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Heather Grimm (she/her)

PhD Candidate in the Interdisciplinary PhD in Theatre and Drama Program

Heather Grimm (she/her)

I'm analyzing the nitty gritty of how musicians frame their performances and craft their stage personas in response to audience expectations.”

Heather Grimm is a PhD candidate in the Interdisciplinary PhD in Theatre and Drama (IPTD) program. She holds a BA in Theatre and Economics from Denison University and an MA in Theatre and Performance from Queen Mary University of London. Her research interests include the history of popular entertainment, comedy studies, ethnographic methods, historiography, and audience studies. Heather’s dissertation is an ethnographic study of bluegrass music in the Midwest that applies methods from theatre studies to popular music performance. At Northwestern, Heather serves as a Graduate Writing Place Fellow and is affiliated with the Critical Theory Cluster.

How would you describe your research and/or work to a non-academic audience?
I teach and write about how rural people and places in the US are represented on stage. My current research focuses on an abstract representation—bluegrass music. I write about how bluegrass music came to be understood as folk music only about 15 years after its creation as a subgenre of country music. I want to show how this history shapes expectations and performances of the music today. On any given day, I'm analyzing the nitty gritty of how musicians frame their performances and craft their stage personas in response to these expectations.

Tell us what inspired your research and/or work.
The germ of this research really began when I was an undergraduate taking classes for fun in the bluegrass program at Denison University. At the end of the semester, the whole ensemble (most of us Midwesterners or city kids) would perform in the University’s big chapel. The students who were in charge of emcee duty for their band would, out of nowhere, start saying “ya’ll,” “folks,” “reckon,” etc. when put in front of a microphone. These performances would be attended by the upper-middle class “townies," as well as people from the surrounding rural communities, some of whom would get up and flatfoot dance beneath the lip of the stage (to the bemusement, I’m sure, of the townies used to seeing Yo-Yo Ma and Lincoln Center Jazz at this venue). This strange dissonance I noticed only became more prominent as I entered my senior year in 2016, and the election of Donald Trump made me realize just how significant the co-mingling of these seemingly different groups of people in this room really was. What was the significance of our linguistic appropriations at that venue, for that audience, at that moment?

Whom do you admire in your field and otherwise, and why?
As a teacher, I am continuously inspired by my friends and former teachers, Dr. Mark Evans Bryan and Eleni Papaleonardos. As teachers, they both bring infectious energy to their classrooms. Eleni's inventive assignments and Mark's engaging ability to craft stories about the past for his students inspire me every day in the classroom, as does their excellence in mentorship. I am always trying to emulate Eleni's superhuman empathy and Mark's way of talking to his undergraduates about their ideas in a way that makes them feel more like fellow scholars than students.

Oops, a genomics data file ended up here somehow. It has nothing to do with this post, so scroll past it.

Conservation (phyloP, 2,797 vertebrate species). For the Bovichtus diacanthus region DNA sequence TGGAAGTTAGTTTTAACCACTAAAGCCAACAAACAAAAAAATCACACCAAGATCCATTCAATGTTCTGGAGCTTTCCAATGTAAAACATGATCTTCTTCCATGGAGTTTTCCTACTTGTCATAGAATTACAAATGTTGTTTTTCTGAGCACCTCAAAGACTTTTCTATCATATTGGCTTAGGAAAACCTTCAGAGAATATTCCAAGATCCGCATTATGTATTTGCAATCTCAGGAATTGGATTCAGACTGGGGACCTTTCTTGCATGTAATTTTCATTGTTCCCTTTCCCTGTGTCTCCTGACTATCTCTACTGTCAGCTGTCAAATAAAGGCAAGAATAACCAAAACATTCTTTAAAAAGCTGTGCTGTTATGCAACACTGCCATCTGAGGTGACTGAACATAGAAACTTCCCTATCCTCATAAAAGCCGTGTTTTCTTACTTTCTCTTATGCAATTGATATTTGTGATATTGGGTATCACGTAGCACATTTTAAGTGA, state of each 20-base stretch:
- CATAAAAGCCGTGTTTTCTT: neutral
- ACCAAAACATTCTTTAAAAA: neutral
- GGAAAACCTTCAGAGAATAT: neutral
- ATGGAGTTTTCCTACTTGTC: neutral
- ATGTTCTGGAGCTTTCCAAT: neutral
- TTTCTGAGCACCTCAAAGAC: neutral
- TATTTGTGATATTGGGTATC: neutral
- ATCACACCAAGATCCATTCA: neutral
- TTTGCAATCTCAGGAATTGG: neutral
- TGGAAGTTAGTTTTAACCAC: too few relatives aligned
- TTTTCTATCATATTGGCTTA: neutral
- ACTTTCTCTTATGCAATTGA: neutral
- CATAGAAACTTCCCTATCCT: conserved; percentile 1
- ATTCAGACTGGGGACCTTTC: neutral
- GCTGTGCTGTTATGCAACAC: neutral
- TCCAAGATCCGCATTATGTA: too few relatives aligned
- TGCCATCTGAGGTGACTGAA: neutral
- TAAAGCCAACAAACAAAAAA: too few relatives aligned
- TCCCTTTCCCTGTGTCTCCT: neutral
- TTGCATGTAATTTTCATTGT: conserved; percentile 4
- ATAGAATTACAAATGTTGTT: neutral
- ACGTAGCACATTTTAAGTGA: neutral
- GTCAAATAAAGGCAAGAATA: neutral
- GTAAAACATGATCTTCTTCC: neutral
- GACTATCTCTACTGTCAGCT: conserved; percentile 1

What is the biggest potential impact or implication of your work?
I want my research to be of practical use to the musicians that serve as my interlocutors. By demonstrating how conventional performance choices can perpetuate stereotypical understandings of rural people, I hope to give them the tools to know when to break those conventions to avoid being pigeonholed. As my theorization in this area grows beyond my dissertation, and in conjunction with other scholars, I can expand these tools to use performance to break down the white/male/straight/rural/Christian default expectation of the bluegrass musician, making it more inclusive and reflective of its syncretic history.

Why Northwestern?
The Interdisciplinary PhD in Theatre and Drama has given me unimaginable freedom to build my own course of study and pursue unconventional research in my field.

How do you unwind after a long day?
I cook myself dinner every day after I finish up those last sentences and close my laptop. The switch to something tactile and sensorily engaging is a nice way to redirect my energy.

What books are on your bedside table?
Our Aesthetic Categories: Zany, Cute Interesting by Sianne Ngai

On the Bus with Bill Monroe: My Five-Year Ride with the Father of Blue Grass by Mark Hembree (signed copy, thanks Mark!)

On Earth We're Briefly Gorgeous by Ocean Vuong

Tell us about a current achievement or something you're working on that excites you.
I'm developing a class about how to read popular music performances as theatrical performances. I'm so excited to share the methods I've created for my dissertation and build upon them through broad applications with undergraduate music lovers!

What are you most proud of in your career to date?
I'm most proud of being awarded the Neil V. Rosenberg Award for the best scholarly paper on bluegrass in 2021 by the International Bluegrass Music Association. I'm so grateful for the opportunities the organization gave me to meet many inspiring researchers and thinkers about bluegrass music today. I also received a Graduate Writing Fellowship from the Graduate Writing Place.

Published: January 17, 2023

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